The PUC clearly won in the parliamentary elections held in 2002 and boycotted by the largest opposition parties. Conté ran in the presidential election in 2003. As expected, he won big, but only one other candidate stood after everyone else was rejected by the Supreme Court.

Worse economy, popular protests

After the elections, the economy continued to deteriorate, sparking new popular protests. In December 2004, Cellou Dalein Diallo was appointed new Prime Minister. His main task was to get the economy organized, but he also initiated a dialogue with the opposition.

In the summer of 2005, large price increases for food and fuel triggered a series of strikes and street protests. The following year, Conté announced through a decree that the prime minister should be given greater powers, while dismissing Diallo. According to analysts, the prime minister's proposal for a new economic policy had challenged the inner circle of the president.

Inflation made it increasingly difficult for ordinary Guineans to cope with their living. From 2006, the National Federation of Guinean Workers' Union (CNTG) and the Guinean Workers Union (USGT) played an increasingly important role in the protests against the government. Gradually, more and more residents joined the demonstrations. Police and military hit hard on the protests and in connection with a strike in early 2007, some 60 people were killed. Conté first seemed to go to the opposition to show that he did not intend to give up any power. Since a new general strike was announced in February, the regime introduced a state of emergency and ordered the army to restore order. A large number of people are shot dead by the security forces. The strike was halted since the president promised in February to appoint a new prime minister.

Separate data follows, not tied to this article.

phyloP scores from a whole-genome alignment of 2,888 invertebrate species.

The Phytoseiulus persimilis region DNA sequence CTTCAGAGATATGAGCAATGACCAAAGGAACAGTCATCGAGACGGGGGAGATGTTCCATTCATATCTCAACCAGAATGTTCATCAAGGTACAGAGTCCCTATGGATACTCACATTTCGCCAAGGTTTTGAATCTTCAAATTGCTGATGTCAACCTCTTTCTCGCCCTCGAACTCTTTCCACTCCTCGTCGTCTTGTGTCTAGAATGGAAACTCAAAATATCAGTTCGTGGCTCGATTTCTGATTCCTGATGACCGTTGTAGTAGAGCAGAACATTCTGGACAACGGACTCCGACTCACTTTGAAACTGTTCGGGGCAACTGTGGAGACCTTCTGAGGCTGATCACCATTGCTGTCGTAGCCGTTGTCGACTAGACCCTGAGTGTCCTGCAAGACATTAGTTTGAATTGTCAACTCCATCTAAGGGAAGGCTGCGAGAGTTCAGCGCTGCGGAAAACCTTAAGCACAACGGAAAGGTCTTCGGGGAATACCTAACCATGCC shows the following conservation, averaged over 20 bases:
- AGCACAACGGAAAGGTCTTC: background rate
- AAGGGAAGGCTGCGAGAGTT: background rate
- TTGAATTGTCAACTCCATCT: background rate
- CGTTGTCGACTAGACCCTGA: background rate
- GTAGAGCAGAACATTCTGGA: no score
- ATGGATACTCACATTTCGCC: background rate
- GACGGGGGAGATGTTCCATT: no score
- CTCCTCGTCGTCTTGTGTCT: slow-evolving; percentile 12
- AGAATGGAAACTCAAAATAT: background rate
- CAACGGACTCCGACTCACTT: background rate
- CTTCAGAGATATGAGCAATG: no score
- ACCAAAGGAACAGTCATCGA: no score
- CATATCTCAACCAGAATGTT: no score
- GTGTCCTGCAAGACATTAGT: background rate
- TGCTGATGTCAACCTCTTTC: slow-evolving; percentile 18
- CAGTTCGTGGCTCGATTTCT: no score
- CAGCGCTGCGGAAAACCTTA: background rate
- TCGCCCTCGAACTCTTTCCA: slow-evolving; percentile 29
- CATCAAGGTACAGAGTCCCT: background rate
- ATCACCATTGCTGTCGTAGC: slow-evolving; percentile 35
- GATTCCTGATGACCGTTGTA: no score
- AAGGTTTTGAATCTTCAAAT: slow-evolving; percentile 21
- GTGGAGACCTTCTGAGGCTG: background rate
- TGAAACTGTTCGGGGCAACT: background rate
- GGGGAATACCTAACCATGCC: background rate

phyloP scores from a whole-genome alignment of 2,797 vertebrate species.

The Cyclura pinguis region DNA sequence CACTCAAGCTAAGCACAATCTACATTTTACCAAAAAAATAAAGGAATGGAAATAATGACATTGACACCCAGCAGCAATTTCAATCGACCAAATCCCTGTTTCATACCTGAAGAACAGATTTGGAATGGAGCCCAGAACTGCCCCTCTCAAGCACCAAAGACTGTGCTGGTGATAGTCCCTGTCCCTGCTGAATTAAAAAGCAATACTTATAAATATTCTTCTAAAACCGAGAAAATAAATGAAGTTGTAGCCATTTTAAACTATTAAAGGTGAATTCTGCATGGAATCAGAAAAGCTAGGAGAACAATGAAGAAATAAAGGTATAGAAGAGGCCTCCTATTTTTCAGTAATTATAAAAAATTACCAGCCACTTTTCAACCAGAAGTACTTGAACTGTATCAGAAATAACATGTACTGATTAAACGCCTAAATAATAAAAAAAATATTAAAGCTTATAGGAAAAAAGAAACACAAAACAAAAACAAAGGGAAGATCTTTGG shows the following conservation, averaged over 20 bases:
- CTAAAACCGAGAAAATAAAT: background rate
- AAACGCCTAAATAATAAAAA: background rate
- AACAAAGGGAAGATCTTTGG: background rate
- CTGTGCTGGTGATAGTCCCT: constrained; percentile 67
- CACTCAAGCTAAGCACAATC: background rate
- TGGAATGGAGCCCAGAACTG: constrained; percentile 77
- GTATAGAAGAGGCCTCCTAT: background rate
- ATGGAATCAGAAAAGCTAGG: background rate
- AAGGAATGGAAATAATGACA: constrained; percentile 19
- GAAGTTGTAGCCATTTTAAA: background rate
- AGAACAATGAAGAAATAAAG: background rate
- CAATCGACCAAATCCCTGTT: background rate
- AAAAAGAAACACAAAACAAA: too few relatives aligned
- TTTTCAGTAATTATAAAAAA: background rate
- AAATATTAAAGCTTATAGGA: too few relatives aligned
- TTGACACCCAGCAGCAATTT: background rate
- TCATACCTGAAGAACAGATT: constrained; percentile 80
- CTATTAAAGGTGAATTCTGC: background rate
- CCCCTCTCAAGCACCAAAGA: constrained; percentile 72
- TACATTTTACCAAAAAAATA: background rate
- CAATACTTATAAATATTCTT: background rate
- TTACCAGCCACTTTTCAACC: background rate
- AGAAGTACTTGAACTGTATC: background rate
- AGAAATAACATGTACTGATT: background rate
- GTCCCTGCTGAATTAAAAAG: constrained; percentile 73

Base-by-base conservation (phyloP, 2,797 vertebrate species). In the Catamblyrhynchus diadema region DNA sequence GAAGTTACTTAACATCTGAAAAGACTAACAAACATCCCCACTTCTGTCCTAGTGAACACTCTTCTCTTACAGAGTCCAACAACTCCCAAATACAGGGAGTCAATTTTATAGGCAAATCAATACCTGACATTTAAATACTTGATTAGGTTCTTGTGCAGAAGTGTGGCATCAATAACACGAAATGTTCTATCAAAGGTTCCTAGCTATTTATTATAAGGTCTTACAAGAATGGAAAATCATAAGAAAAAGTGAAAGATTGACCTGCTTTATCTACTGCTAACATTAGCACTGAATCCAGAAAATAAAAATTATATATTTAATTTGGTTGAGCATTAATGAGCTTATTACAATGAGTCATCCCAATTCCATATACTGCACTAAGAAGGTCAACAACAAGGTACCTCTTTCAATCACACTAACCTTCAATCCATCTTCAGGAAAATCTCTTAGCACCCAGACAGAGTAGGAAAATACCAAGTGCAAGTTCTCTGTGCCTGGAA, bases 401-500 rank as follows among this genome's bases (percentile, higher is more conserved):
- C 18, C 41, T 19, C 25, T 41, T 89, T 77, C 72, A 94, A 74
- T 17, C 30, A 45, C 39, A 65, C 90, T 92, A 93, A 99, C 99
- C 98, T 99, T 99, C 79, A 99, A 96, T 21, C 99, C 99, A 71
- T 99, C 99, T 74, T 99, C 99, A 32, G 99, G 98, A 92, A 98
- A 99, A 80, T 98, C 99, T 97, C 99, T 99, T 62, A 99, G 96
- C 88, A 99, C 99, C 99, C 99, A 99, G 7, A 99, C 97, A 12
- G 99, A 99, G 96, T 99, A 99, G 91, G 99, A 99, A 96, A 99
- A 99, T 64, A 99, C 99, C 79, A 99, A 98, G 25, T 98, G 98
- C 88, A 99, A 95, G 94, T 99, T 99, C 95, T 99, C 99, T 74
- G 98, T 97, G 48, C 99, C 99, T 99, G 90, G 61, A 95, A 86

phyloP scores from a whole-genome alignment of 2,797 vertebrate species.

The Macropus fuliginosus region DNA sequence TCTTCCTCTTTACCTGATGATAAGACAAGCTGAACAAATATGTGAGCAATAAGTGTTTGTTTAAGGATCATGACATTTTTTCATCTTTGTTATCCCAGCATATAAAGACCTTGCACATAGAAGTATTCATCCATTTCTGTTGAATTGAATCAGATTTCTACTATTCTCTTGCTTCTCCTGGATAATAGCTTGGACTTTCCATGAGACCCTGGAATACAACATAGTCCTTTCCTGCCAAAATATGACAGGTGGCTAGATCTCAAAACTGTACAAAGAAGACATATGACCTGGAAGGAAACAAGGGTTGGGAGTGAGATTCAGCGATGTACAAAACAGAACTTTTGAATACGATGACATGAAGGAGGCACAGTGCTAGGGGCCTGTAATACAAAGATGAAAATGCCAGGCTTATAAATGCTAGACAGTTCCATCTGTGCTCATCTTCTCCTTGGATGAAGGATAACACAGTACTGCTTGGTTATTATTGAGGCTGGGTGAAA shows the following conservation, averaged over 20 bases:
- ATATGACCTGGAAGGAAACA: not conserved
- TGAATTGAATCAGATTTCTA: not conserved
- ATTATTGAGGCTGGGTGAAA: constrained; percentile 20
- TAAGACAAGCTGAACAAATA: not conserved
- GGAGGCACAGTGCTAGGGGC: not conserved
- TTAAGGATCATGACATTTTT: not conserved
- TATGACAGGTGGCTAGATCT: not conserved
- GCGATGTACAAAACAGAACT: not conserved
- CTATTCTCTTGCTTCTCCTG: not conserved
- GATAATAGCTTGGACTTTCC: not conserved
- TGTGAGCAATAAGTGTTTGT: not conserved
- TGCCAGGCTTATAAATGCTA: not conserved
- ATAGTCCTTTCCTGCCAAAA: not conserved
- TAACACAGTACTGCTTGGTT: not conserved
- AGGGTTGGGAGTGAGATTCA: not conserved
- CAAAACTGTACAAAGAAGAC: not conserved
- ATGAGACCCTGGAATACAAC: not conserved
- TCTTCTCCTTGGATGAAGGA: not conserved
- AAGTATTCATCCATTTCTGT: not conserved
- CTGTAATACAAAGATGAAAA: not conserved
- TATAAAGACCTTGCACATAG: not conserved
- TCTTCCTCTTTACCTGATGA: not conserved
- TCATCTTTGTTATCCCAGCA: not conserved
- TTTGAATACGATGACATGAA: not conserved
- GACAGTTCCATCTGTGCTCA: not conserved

Former diplomat Lansana Kouyaté was named new prime minister. However, neither Conté nor Kouyaté had full control over the military, which plundered and harassed the civilian population. The situation improved since Conté dismissed the army command and promoted a thousand soldiers. The government also managed to improve contacts with the World Bank and the IMF, but for ordinary Guineans it made little difference.

Conté dies, new military coup

Parliament's term expired in June 2007, but no election was held. High food and fuel prices triggered new protests in the fall of 2008. When Conté died at the end of the same year, a group of officers conducted a coup, led by Captain Moussa Dadis Camara, which promised free elections and the fight against corruption.